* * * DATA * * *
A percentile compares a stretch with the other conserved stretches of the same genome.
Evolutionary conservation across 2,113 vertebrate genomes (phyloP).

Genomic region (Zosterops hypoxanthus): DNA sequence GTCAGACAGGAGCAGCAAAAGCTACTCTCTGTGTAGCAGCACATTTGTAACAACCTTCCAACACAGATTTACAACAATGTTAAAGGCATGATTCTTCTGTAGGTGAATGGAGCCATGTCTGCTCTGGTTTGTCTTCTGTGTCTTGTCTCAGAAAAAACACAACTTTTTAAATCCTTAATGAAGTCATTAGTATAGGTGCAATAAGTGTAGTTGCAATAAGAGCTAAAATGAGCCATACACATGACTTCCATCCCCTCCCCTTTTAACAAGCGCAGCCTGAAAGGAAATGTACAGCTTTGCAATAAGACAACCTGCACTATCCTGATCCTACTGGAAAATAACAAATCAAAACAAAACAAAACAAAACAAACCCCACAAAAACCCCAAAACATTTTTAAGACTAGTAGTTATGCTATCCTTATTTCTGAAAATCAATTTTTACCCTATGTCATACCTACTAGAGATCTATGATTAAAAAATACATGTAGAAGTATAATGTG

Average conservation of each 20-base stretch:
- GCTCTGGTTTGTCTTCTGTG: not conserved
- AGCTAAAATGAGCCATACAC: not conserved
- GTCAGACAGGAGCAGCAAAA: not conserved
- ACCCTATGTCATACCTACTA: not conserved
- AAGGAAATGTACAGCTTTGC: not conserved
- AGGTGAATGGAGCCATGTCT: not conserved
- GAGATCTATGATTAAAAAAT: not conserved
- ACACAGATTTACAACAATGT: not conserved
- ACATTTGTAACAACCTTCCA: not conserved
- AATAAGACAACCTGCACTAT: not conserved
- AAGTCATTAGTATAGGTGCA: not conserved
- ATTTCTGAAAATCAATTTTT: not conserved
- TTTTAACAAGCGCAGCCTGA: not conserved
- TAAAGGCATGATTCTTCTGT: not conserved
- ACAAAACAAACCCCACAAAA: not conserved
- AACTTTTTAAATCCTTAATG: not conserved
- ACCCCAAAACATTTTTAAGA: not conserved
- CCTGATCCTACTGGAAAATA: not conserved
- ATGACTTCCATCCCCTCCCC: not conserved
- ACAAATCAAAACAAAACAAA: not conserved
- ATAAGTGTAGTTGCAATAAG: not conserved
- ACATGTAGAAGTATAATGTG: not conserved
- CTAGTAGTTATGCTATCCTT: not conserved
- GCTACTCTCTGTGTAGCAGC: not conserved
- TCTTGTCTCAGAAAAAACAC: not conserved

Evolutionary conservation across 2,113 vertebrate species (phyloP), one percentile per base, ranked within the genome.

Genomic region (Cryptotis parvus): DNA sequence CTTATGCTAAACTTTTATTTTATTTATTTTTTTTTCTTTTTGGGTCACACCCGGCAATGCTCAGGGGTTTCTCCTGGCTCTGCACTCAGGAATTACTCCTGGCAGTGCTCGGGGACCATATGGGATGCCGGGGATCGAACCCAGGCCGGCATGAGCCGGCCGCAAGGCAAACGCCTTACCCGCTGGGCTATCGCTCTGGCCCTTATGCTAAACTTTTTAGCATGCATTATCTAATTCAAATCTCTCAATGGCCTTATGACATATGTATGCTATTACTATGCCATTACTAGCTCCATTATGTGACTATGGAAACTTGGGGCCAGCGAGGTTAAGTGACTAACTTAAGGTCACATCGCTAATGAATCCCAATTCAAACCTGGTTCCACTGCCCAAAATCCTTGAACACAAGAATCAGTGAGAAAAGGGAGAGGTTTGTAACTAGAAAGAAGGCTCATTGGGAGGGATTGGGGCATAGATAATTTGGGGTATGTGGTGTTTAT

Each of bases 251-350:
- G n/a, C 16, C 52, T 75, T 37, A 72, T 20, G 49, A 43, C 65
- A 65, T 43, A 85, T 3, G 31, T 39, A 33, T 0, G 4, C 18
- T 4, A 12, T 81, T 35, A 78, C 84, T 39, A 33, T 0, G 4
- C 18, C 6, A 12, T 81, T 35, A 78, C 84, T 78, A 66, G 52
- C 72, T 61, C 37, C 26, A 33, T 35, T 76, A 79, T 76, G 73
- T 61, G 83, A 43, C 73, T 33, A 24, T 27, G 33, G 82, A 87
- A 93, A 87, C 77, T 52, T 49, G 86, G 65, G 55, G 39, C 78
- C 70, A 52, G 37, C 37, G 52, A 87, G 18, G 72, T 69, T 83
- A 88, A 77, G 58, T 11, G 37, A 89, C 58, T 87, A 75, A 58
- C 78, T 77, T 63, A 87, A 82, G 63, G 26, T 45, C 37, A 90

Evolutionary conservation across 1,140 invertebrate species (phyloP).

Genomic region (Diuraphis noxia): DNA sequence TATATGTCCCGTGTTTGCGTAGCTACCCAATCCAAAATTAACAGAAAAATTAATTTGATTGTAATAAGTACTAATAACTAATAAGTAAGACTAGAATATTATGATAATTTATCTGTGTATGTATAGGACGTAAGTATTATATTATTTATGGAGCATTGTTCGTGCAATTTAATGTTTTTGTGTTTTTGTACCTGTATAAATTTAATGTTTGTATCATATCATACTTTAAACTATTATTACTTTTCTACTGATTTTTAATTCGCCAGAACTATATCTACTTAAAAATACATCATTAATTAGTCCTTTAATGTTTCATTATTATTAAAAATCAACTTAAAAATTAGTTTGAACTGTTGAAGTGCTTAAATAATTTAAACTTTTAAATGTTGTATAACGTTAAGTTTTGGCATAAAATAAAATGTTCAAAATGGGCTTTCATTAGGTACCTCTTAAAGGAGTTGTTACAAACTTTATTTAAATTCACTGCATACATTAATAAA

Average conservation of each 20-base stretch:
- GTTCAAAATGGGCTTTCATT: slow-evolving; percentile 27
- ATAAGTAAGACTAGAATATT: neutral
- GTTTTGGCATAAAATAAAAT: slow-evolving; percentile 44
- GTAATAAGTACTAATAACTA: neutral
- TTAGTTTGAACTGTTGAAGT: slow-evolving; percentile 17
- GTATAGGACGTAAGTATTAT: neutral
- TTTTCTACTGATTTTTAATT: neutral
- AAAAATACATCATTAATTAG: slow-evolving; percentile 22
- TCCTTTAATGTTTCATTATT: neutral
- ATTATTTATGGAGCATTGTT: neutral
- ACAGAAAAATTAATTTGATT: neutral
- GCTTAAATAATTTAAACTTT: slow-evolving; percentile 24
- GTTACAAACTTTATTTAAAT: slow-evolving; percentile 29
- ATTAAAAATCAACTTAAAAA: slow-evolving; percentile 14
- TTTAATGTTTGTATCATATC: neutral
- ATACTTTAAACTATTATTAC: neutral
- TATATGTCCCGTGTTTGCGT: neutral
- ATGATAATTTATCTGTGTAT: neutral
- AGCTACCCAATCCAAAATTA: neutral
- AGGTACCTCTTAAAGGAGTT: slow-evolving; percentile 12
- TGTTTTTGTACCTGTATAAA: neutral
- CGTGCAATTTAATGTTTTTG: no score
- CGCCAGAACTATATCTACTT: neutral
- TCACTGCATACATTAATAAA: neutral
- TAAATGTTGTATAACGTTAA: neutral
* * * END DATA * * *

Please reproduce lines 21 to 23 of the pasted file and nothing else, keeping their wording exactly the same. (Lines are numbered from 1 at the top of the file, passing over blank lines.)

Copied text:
- ACCCCAAAACATTTTTAAGA: not conserved
- CCTGATCCTACTGGAAAATA: not conserved
- ATGACTTCCATCCCCTCCCC: not conserved